Jacksonville Welcomes New Citizens During World Refugee Day Celebration
Children dressed in the traditional garb of their respective countries stomp and swirl across the stage in Hemming Park, while music booms over loudspeakers.
The cultural dances and fashion show are part of Jacksonville’s observance of World Refugee Day, which the United Nations designated for June 20.
The day is about remembering the millions of individuals around the world driven from their homes because of unsafe conditions and persecution, but also about celebrating the contributions they’ve made to their new home countries.
Sarmila Koirala, a refugee in Nepal’s Timai camp but now she lives in Jacksonville, stood at the microphone and announced the groups of young dancers.
“If we encourage the children, they will make their future good in this country. They have a chance, they have opportunity here, they will make it,” she said.
Resettling into a new country, however, is a lengthy process, said LeAndra Stafford, program coordinator of Integration Assistance at Catholic Charities. Stafford works to help refugees find jobs, housing, and medical care.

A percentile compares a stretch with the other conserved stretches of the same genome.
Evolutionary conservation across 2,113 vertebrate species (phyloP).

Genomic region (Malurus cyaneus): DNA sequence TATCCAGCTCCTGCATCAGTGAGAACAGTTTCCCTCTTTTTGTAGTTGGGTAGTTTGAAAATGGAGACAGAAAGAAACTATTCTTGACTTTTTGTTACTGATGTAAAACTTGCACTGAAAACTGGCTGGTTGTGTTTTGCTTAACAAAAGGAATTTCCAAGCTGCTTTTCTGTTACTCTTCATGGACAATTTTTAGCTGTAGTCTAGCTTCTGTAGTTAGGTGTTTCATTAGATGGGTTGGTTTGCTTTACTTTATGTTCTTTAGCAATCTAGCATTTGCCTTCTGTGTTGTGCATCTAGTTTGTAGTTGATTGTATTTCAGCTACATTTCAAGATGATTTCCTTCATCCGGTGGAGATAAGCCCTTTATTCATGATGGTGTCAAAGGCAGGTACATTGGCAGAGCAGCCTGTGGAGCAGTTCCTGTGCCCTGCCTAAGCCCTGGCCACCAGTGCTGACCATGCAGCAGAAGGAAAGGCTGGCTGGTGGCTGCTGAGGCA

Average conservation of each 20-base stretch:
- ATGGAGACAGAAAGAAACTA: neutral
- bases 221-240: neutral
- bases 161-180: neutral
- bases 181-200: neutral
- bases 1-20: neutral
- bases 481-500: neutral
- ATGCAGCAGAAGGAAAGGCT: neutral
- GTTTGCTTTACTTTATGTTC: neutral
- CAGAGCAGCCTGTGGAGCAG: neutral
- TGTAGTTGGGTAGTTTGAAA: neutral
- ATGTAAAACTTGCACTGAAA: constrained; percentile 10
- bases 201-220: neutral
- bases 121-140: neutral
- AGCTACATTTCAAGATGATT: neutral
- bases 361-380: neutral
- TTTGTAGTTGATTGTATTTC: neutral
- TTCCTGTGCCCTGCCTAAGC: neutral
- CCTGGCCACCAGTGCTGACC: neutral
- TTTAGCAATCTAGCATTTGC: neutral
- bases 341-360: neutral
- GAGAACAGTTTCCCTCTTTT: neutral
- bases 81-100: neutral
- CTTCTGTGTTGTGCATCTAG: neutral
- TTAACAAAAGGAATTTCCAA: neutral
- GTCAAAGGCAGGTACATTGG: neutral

“Everybody wants to be in their home, but they know that they can’t stay there. So they choose to come here so that they can have a better life,” she said. “They’re grateful when everyone gives them the opportunity, that they don’t judge them by what they look like, but they get to know them personally.”
Meanwhile, inside the Jacksonville Library, refugees and immigrants from 25 countries became citizens during a naturalization ceremony. Kathy Redman, U.S. Citizenship and Immigration Services Southeast Regional Director, recited an oath with the 46 men and women.
“In this year, we’ll naturalize about 750,000 new citizens in America, and that’s what makes America great: the diversity that we have, and the wonderful things that all our immigrants bring to this country to make it such a wonderful place,” she said.
The ceremony concluded with the newly minted citizens and their families joining in a rendition of “God Bless America,” while dozens of tiny American flags waved throughout the crowd.